The treaty defined the border between Iran and the Ottoman Empire and was followed by twenty years of peace. By this treaty, Armenia and Georgia were divided equally between the two, with Western Armenia, western Kurdistan, and western Georgia (incl. western Samtskhe) falling in Turkish hands while Eastern Armenia, eastern Kurdistan, and eastern Georgia (incl. eastern Samtskhe) stayed in Iranian hands. The Ottoman Empire obtained most of Iraq, including Baghdad, which gave them access to the Persian Gulf, while the Persians retained their former capital Tabriz and all their other northwestern territories in the Caucasus and as they were prior to the wars, such as Dagestan and all of what is now Azerbaijan. The frontier thus established ran across the mountains dividing eastern and western Georgia (under native vassal princes), through Armenia, and via the western slopes of the Zagros down to the Persian Gulf.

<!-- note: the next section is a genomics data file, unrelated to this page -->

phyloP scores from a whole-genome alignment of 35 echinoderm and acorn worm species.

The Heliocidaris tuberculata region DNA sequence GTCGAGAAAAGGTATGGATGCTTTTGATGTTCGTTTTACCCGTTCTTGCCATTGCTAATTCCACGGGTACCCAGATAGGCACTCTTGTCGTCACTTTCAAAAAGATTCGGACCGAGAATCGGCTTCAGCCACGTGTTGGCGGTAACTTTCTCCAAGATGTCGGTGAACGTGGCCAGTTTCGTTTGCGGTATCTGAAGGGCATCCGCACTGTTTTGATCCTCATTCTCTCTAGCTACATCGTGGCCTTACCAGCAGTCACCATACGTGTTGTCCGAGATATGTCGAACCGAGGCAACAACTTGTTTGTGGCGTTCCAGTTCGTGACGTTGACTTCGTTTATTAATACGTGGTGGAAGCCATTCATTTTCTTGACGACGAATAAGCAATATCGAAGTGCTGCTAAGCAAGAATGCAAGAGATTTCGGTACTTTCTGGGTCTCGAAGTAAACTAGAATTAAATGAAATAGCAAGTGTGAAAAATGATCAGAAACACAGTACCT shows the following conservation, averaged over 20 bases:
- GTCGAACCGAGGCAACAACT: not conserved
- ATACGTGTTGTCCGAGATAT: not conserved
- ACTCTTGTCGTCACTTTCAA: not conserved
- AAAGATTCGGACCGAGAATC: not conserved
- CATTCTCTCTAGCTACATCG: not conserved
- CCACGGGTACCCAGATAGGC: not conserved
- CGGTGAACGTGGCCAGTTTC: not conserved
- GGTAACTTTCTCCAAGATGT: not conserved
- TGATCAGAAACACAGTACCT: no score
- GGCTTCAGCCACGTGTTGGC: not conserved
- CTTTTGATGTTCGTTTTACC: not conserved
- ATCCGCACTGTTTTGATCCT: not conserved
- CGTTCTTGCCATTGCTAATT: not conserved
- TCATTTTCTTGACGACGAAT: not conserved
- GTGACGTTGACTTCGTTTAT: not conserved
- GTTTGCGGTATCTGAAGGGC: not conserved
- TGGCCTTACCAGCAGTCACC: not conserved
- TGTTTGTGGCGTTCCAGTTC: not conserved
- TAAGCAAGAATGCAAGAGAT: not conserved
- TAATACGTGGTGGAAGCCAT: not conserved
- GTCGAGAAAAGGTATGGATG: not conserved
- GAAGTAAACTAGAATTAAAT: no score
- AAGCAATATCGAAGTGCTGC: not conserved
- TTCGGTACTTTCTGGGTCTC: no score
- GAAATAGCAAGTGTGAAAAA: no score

Another term of the treaty was that the Safavids were required to end the ritual cursing of the first three Rashidun Caliphs,Aisha and other Sahaba (companions of Muhammad) — all held in high esteem by Sunnis. This condition was a common demand of Ottoman-Safavid treaties, and in this case was considered humiliating for Tahmasp.
^Mikaberidze, Alexander (2015). Historical Dictionary of Georgia (2 ed.). Rowman & Littlefield. p. xxxi. ISBN978-1442241466.
^The Reign of Suleiman the Magnificent, 1520–1566, V.J. Parry, A History of the Ottoman Empire to 1730, ed. M.A. Cook (Cambridge University Press, 1976), 94.